Tragic incidents like the fire at the Triangle Shirtwaist Factory in New York City over 100 years ago punctuated the need for accessible aisles and unblocked emergency exit routes in facilities long before OSHA was established in 1970.  Today, maintaining emergency exits remains a targeted enforcement area for OSHA inspectors. 

Having exit routes marked on the facility map isn't enough.  The routes must be kept clear and be free of hazards at all times.  Putting raw materials or finished stock items in an aisle or exit route—even temporarily—is a common safety violation [29 CFR 1910.37(a)]. 

Painting or otherwise marking aisles can serve as a reminder that the space is not to be occupied by pallets, boxes, containers, or other items.  Signage can also be used to remind everyone to tuck box flaps and other items into their workspaces so that they don't extend into aisles, creating a trip hazard.  Establishing bins or areas for spent packing materials like shrink wrap, strapping bands and wooden skids can also keep these items from blocking or cluttering aisles and docks. 

4. Minimize Dust
Combustible dust hazards continue to be a problem for many different types of industries.  Different types of processing including foods, plastics, paper, wood, textiles, pesticides and pharmaceuticals can create unsafe dust levels in a facility. 

In addition to OSHA regulations, the National Fire Protection Agency has published five standards to help mitigate combustible dust hazards.  Opinions vary regarding the amount of accumulated dust that is hazardous, but some experts concur that an accumulation of just 1/32" has the potential to cause a combustible dust conflagration.

Bonding and grounding equipment, people and tools, isolating processes that create dust, and using dust collection systems with appropriate filters can help to minimize hazards.   Avoid using compressed air to blow dust from surfaces or dry-sweeping floors because these methods allow dust to become airborne and can increase hazard levels.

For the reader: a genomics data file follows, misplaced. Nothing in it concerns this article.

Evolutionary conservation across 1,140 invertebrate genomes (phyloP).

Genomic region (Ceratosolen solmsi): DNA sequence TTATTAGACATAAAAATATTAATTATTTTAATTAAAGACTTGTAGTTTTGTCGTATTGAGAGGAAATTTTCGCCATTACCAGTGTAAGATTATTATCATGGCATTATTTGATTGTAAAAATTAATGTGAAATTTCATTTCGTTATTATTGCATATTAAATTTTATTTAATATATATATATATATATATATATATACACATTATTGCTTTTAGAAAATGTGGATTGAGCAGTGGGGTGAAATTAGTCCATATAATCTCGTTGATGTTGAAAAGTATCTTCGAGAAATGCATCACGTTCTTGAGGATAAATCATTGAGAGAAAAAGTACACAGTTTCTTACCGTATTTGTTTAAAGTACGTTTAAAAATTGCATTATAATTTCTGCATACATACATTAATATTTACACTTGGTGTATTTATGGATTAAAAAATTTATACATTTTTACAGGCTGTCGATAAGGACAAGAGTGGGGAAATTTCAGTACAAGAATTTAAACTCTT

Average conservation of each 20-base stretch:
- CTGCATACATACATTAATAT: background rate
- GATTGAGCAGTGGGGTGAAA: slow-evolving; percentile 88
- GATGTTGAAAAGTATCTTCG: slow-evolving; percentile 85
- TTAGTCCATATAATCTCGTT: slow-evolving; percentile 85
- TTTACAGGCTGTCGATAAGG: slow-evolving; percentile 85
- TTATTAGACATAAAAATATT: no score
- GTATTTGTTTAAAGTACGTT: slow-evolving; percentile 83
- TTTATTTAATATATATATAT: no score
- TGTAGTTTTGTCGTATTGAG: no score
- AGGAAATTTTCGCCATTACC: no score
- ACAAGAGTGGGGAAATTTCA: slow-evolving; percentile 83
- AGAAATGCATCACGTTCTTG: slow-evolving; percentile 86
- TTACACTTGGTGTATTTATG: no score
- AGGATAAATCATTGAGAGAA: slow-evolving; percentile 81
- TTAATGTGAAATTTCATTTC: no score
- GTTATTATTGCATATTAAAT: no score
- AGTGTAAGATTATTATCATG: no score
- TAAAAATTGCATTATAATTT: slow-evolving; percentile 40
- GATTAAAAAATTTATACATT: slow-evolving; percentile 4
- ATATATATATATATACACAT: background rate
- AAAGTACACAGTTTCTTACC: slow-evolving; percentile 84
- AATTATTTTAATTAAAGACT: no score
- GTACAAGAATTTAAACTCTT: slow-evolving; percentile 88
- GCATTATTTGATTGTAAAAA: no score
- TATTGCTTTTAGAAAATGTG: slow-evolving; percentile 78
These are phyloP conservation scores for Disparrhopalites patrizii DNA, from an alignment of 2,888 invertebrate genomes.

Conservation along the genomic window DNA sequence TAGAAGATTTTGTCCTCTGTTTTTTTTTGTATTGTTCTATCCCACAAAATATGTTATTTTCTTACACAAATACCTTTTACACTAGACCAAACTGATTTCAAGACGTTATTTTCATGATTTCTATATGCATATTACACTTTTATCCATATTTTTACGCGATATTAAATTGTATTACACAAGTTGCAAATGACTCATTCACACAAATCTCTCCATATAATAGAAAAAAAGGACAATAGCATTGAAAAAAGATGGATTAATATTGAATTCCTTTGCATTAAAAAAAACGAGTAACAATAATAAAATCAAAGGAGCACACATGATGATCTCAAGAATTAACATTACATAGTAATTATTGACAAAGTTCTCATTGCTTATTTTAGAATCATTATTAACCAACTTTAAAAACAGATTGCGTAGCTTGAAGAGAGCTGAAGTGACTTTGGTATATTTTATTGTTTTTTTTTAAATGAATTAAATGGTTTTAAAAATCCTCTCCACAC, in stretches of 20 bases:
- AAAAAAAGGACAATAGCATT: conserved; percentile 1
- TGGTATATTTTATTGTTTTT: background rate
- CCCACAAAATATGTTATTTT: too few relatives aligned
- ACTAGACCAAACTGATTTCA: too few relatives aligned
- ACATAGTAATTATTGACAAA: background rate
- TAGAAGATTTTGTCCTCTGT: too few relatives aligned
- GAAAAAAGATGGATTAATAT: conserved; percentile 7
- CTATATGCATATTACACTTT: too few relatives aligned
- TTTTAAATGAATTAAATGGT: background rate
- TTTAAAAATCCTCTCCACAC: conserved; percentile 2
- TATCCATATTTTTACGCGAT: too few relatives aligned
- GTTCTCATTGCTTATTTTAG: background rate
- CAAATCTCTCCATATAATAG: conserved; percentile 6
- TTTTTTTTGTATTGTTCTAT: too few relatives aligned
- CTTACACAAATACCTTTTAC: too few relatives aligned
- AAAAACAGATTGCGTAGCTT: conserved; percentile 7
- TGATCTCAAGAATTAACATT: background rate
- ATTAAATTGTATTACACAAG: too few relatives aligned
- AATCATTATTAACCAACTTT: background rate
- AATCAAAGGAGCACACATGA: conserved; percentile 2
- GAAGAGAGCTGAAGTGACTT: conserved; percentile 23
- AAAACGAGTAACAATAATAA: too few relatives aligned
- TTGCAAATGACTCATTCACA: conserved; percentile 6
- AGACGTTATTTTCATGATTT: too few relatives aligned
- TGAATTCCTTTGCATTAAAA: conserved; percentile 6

5. Eliminate Clutter
Obsolete parts, broken tools, empty boxes and outdated stock are all forms of clutter that take up valuable space in production areas, stock rooms, warehouses and docks. These items collect dust and can be a harborage for insects and small animals. 

Unused and unusable items that are just sitting around instead of being recycled or discarded make it difficult to comply with OSHA's sanitation standard requiring facilities to be kept clean and orderly (29 CFR 1910.141).  Getting rid of these items frees up space and can even help some operations run more efficiently because needed items will be more easily accessible if they aren't buried under things that no longer have a use.

Consider donating items to someone else.  Online waste exchange forums and local nonprofit agencies can be helpful in finding an outlet for unwanted and unneeded items.

It's a Matter of Time

Enlist the help of employees and supervisors from various areas in the facility to identify problem areas and provide good housekeeping solutions that fit into work schedules.   Teaching everyone to clean up messes as they happen, and allowing time at the end of each shift to tidy up are keys to long-term results.

Look for low and no-cost solutions to housekeeping problems. Often, simply storing housekeeping tools and supplies in appropriate areas instead of having them locked in a distant closet can help improve conditions. Signage and checklists can also be helpful as reminders of what needs to be done to keep workspaces clean and safe. 

Implementing daily housekeeping routines helps to improve plant safety by mitigating common hazards. If these small tasks are taken care of quickly they won't become much larger chores. 


Karen Hamel is a technical writer for New Pig Corporation.